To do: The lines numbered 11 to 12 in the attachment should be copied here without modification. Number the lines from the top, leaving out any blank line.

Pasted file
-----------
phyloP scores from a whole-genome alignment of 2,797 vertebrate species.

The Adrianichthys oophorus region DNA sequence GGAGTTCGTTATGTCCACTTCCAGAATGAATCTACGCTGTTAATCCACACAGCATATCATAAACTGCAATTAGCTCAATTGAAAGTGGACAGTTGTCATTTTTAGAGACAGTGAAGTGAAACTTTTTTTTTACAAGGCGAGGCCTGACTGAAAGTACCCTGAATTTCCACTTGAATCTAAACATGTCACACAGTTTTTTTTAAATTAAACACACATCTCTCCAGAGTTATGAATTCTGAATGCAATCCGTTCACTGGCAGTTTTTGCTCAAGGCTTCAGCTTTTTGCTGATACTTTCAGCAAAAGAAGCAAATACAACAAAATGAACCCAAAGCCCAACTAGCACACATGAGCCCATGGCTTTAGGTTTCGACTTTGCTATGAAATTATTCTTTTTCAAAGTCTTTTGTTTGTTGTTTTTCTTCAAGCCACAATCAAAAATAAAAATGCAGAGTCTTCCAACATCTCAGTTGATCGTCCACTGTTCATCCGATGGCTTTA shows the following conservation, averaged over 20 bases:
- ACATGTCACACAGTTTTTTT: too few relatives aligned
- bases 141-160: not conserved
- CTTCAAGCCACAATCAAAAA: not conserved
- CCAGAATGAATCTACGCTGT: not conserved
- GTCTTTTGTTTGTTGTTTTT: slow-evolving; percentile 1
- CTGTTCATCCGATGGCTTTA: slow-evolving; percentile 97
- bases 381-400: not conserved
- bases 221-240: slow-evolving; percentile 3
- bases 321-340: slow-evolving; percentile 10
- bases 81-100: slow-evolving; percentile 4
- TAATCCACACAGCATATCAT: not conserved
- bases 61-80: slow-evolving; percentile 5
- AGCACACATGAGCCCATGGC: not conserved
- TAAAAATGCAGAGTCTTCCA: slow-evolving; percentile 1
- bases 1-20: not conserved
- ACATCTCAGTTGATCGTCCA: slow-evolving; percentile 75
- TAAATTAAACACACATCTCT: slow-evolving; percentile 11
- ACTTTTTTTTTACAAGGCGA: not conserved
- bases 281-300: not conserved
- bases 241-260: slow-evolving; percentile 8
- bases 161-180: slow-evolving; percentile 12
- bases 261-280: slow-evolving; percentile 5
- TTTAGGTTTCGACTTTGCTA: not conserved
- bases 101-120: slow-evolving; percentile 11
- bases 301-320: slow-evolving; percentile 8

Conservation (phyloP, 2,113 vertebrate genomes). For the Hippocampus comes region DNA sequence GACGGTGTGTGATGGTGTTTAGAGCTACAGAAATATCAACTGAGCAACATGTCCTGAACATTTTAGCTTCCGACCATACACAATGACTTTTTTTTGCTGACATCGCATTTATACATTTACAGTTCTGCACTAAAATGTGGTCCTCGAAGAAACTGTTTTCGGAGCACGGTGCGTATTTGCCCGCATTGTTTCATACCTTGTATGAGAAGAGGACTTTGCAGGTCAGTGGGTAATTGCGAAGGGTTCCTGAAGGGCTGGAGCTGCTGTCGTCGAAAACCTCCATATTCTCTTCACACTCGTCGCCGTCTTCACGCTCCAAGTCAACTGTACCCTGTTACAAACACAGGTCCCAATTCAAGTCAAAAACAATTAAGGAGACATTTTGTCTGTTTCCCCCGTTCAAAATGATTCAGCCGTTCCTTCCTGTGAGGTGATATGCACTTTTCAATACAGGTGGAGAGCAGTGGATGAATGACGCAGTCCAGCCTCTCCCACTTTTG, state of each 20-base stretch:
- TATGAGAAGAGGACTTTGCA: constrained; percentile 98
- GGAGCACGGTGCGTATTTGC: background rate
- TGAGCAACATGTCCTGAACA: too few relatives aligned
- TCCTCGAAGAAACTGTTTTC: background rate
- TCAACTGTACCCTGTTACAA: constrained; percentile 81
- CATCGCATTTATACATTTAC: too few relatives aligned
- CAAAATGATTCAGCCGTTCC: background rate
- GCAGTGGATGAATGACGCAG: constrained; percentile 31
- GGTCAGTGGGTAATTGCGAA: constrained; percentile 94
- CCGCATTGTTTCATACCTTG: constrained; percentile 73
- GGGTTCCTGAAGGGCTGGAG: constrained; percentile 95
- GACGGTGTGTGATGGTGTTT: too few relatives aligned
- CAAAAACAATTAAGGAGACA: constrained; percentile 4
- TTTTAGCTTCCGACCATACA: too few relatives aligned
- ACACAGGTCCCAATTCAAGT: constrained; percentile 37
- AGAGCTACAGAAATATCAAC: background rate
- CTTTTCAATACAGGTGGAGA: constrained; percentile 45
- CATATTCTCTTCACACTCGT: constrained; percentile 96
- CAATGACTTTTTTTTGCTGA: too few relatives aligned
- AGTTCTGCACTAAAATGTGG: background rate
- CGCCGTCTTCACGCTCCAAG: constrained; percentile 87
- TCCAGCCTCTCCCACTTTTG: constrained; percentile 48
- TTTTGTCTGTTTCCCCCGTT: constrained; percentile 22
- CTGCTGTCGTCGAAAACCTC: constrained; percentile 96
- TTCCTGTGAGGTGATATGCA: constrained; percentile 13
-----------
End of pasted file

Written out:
- bases 321-340: slow-evolving; percentile 10
- bases 81-100: slow-evolving; percentile 4